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Story

By Eric A. Clayton

I’ve dabbled in fiction for a long time, mostly of the speculative variety – space fantasy, science fiction, swords and blasters, that sort of thing. But I’ve only recently begun submitting stories for potential publication in literary magazines during the last year or so.

The rejections have been many.

As a writer, you have to get used to rejection, otherwise you’ll never get any of your words out into the world. But the more I learn about fiction and the folks who write it – and the more writers and publishers I follow on Twitter – the more I’ve learned about rejection as a core element of the spiritual life.

Many writers, I’ve learned, set rejection goals for the year. People strive for, let’s say, one-hundred rejections. They keep a running tally, and many of them share that particular stat on social media.

There’s no shame in the rejection; it’s part of the process.

And, as you might expect, the higher the number of rejections, the higher the probability that an acceptance finds its way into your inbox.

When I first learned of this practice, I was really struck: Where else in our society do people strive for rejection? And yet, this isn’t some unhealthy, masochistic flirting with despair. This is a real grappling with process, muddling through a way of proceeding that recognizes the need for humility, that embraces the ongoing work of craft and growth, and that accounts for the voices of others.

And of course, it’s not just bad writers who get rejections; countless great writers get rejections every single day. But they get those rejections because there are other writers telling other important stories, and there’s just only so many words allowed in a magazine.

In the Spiritual Exercises, we’re told to strive for the Standard of Christ. We’ll know we’re headed in the right direction if we seek after those values embodied by Christ’s Standard: poverty, humility and rejection.

It’s tempting to see this challenge in the Exercises and assume we’re being asked to flagellate ourselves, to don sackcloth, cover our face in ashes and endeavor to earn the scorn of our neighbors. But that’s not it at all. That makes these values – poverty, humility, rejection – ends in themselves, when they’re really meant to be guideposts pointing the way to God and God’s dream for creation.

It’s a path, not a destination. And it’s a path meant to bear good fruit – not just somber faces. If we strive for rejection, we discover acceptance along the way. Perhaps we’re the ones invited to do the accepting.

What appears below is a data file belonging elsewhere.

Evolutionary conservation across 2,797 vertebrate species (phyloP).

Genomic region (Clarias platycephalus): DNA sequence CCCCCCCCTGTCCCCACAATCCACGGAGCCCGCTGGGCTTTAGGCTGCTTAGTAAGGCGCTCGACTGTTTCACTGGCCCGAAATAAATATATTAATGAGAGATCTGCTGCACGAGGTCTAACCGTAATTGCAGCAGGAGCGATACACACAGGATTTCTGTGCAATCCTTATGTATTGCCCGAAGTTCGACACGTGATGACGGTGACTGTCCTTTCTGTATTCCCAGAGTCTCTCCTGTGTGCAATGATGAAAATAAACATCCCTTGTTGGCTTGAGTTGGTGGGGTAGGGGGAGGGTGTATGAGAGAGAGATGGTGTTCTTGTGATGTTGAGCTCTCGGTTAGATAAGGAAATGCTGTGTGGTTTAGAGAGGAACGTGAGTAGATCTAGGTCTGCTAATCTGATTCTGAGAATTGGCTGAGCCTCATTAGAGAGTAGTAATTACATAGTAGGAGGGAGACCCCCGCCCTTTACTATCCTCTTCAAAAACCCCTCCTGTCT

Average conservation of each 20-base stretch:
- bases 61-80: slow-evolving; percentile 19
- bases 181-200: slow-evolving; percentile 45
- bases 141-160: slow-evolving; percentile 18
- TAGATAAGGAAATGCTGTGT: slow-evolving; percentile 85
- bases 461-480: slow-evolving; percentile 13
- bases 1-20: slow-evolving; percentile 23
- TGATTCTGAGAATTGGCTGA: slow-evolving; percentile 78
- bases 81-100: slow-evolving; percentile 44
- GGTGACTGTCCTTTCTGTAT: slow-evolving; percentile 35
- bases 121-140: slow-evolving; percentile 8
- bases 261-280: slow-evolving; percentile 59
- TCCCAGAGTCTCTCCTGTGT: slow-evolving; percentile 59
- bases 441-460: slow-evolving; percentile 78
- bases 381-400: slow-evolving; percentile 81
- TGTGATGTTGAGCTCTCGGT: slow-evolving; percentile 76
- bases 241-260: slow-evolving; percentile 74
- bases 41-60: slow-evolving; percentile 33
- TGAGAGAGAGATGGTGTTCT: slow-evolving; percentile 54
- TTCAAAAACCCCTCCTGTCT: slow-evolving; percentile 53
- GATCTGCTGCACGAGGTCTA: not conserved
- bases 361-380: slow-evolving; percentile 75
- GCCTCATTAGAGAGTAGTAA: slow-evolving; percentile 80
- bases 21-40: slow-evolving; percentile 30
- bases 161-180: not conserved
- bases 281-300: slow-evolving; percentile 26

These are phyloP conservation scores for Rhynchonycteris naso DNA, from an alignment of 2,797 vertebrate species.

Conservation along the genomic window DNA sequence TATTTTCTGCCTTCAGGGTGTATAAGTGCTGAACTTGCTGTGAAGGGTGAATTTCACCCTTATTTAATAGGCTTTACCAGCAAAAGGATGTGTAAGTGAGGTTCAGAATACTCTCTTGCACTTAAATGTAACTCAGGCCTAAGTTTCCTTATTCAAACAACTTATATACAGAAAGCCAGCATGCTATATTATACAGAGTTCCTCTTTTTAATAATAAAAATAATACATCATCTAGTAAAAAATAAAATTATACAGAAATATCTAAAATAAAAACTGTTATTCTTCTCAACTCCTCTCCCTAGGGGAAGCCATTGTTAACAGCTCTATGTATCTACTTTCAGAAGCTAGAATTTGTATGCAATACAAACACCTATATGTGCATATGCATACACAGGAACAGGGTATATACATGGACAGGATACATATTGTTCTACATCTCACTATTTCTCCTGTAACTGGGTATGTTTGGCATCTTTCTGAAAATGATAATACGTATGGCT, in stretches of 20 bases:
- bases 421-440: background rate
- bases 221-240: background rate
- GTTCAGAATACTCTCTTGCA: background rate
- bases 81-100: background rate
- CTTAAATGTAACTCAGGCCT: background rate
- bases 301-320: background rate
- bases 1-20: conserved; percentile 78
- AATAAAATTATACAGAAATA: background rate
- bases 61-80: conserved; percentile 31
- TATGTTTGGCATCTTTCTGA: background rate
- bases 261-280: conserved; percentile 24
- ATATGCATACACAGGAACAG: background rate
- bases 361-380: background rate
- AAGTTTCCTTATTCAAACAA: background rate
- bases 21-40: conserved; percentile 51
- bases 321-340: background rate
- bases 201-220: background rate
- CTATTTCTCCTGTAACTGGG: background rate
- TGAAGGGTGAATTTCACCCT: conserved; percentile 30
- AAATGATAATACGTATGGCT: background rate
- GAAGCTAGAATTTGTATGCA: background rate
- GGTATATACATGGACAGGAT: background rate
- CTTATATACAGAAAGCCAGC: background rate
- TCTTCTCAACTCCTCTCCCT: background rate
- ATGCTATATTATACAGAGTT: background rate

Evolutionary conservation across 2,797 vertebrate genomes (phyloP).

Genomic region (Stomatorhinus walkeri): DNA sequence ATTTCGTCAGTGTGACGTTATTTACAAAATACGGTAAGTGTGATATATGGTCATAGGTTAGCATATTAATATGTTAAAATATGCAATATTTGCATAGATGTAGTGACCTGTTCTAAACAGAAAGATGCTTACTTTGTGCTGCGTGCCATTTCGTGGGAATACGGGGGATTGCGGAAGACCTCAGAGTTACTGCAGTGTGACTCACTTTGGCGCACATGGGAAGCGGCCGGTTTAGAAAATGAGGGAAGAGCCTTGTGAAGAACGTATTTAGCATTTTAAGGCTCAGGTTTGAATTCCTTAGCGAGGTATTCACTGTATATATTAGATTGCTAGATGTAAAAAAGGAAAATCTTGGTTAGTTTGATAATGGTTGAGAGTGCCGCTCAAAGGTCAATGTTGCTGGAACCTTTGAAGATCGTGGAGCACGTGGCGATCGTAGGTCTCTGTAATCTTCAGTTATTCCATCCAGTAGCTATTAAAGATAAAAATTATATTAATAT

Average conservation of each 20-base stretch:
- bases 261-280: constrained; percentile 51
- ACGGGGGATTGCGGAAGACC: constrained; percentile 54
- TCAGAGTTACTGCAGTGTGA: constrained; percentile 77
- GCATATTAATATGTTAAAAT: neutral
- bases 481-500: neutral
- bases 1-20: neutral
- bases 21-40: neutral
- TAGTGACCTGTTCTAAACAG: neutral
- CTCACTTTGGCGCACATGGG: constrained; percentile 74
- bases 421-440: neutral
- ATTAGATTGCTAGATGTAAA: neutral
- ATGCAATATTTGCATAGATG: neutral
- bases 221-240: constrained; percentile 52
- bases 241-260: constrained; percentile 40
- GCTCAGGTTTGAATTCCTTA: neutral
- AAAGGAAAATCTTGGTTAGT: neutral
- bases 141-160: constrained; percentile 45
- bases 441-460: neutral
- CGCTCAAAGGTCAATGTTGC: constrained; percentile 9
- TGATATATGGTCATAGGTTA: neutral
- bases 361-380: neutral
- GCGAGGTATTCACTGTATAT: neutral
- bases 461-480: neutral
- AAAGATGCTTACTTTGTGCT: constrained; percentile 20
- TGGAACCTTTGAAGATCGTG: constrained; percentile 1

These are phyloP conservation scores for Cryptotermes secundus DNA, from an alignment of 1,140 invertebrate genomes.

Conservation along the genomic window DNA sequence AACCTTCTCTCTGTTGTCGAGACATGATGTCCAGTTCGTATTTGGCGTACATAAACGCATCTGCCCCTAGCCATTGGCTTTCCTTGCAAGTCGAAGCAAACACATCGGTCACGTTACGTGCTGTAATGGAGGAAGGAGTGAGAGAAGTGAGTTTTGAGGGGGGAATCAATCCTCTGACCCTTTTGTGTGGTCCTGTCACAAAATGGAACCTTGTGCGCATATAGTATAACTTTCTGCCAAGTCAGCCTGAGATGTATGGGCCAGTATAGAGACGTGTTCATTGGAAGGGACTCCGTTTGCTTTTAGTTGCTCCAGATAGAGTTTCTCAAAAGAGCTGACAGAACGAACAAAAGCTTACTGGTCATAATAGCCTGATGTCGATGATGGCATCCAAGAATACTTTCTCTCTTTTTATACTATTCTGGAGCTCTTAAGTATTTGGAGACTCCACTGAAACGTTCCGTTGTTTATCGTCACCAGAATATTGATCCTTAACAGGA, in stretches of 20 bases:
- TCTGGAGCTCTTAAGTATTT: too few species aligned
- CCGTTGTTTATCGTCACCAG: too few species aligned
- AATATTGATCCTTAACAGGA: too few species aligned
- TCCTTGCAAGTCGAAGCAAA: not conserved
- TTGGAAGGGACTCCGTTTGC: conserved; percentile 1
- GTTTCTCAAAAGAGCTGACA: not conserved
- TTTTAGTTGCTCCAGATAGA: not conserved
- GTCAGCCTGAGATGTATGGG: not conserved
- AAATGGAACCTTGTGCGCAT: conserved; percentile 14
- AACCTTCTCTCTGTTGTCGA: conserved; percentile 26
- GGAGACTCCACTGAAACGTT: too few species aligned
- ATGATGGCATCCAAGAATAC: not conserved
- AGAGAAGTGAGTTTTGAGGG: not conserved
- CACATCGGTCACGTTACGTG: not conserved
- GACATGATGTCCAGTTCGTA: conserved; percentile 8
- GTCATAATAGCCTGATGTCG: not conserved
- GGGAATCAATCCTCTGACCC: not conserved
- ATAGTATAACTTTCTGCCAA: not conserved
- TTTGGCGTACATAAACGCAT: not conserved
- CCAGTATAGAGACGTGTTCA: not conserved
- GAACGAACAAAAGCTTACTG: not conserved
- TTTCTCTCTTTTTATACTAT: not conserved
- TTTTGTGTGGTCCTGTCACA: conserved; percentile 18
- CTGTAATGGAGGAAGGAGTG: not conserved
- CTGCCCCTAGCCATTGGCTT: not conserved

Writing itself is an exercise in vulnerability, self-disclosure and self-discovery. It’s also an offering, made by the writer to the community – a community, often, of strangers. Knowing that this – this very personal, vulnerable act – can be rejected outright requires a deep humility and a deep faith in God and God’s will in our lives.

That offer of vulnerability, that risk of rejection, isn’t limited to the writing life, of course. It’s in your life, too, no matter what you do for a living or how you spend your free time.

You, too, have the same potential to bear and nurture great fruit. Seek after that Standard of Christ – poverty, humility, rejection – and allow it to point you onward to God’s great desire in your life.

Those proverbial inbox acceptances will follow.

This reflection is part of an award-winning weekly email series. If you’d like to get reflections like this one directly in your inbox every Wednesday, sign up here.

Eric Clayton is the author of Cannonball Moments: Telling Your Story, Deepening Your Faith and the deputy director of communications at the Jesuit Conference of Canada and the United States. His essays on spirituality, parenting and pop culture have appeared in America Magazine, National Catholic Reporter, Busted Halo and more, and he is a regular contributor to Give Us This Day and IgnatianSpirituality.com. His fiction has been published by Dark Hare Press, Erato Magazine and, forthcoming, by Medusa Tales Magazine. He lives in Baltimore, MD with his wife, two young daughters and their cat, Sebastian. Follow Eric’s writing at ericclaytonwrites.com.

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